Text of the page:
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Horse leg problem

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elizabeth.conder:
Hi everyone,

I donít post a lot but I do read everything that is posted and visit multiple times a day. I really enjoy this forum. I have a question about my little stallion. He is a two year old and Iíve had him for about a year. He comes from driving lines and so my intention was to train him to drive and keep him as a herdsire. Last winter we went through a very rough time as I tried to get him to behave and finally over the summer he has really started listening. Then I realized something was going on with his hind end. I knew he was a little cowhocked. But suddenly his Hicks were basically touching. I tried several different things but it didnít help. I then had to go away for college and thankfully found a place to board my minis. I have a farrier working on him and I had a chiropractor out today to work on him. Apparently he was pretty out of line. I was just curious if any of yíall have had something like this happen? And what else can I do?

Chanda:
If they didn't offer suggestions as to how it happened, I'll venture a guess he was playing to hard and hurt himself.
Sounds like he'll probably come right with adjustment and good farrier care.  Cow hocked is some what common in driving horses, as long as it's mild it not a bad thing, as it seems to help them drive up under themselves and move out.    I'll venture a guess that hill work and low cavaletti's would be helpful just like they are with stifle issues, as they strengthen the hind end.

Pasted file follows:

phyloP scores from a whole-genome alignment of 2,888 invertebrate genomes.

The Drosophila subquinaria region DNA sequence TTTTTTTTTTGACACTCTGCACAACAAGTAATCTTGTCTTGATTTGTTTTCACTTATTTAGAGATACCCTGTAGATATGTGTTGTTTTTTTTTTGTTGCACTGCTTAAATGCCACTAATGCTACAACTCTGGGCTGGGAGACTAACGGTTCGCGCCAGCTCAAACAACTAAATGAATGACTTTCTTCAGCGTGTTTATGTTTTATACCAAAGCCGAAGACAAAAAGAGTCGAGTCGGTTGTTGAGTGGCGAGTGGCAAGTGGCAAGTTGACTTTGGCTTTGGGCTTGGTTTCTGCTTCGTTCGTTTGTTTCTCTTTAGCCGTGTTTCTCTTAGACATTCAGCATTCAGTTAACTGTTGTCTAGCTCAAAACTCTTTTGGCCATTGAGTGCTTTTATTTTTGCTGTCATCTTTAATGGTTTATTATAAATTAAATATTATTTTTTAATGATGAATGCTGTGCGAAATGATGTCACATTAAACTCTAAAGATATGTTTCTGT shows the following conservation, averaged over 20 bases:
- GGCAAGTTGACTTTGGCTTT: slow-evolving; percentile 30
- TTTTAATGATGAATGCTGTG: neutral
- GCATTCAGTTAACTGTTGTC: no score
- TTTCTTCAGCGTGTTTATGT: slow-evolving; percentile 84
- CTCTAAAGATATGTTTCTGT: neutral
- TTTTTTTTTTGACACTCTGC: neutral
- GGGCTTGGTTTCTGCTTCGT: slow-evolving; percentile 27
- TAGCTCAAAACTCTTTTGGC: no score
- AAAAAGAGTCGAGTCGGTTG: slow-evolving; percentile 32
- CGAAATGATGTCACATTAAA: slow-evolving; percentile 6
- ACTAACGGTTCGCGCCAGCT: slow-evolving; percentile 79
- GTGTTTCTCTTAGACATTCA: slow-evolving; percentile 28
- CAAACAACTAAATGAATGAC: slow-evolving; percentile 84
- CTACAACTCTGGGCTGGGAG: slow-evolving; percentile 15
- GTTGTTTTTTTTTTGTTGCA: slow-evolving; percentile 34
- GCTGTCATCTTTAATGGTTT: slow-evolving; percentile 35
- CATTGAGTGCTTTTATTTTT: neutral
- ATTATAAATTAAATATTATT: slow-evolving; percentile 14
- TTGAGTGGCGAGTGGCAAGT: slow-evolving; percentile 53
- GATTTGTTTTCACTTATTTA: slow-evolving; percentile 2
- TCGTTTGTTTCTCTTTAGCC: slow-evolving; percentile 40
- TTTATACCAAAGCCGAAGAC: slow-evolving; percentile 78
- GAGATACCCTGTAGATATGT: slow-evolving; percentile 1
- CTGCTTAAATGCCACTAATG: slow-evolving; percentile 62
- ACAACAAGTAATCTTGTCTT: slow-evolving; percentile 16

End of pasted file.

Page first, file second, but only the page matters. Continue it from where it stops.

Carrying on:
Also good balanced diet to be sure he gets all he needs to build strong bone and muscle.

dcwolcott:
TOTALLY agree!  I know of tons of successful driving horses (Champions and more) that are cow hocked. Lots of times, this is what turns them from a Halter show horse to a career driving horse in show homes.

I'm also a fan of taking him backwards over low cavaletti's as it further strengthens the hip and leg muscles.  Good diet, and it sounds like between the good farrier care and the chiropractor, he may do just fine, and turn into a good driving horse for you.

I'm also thinking he probably hurt himself, if this wasn't evident before.  If he was a little cow-hocked before, and you say he came from driving lines, then this is probably his perfect inheritance and may have been a trait he inherited.

In YOUR future, if you want to show in other than driving, you may have to decide on a different stallion, to keep those perfect legs and be successful in halter, etc.  But for now, look at your mares with a critical eye, and see if they have straight legs for halter, or if you may need to pursue using a different stallion for them.  You can always do an "outside" breeding for a stud fee, which is certainly cheaper than purchasing another stallion for that goal.

Keep us posted!  We're excited to hear how he comes along!

elizabeth.conder:
I definitely will let yíall know if the chiropractor helps it. If not I plan on gelding him. Donít know where Iíll go after that. I might look at buying a different stallion or just using an outside stallion. One of my mates is halter bred and one is more driving I think. My other little mare I might just train as a therapy mini.

Ryan:
I agree with both responses and would be definitely trying some hill work and cavalettis.

The only thing I wanted to add was that he is still very young, so he is still growing.

Keep us posted on how he is going .

Ryan

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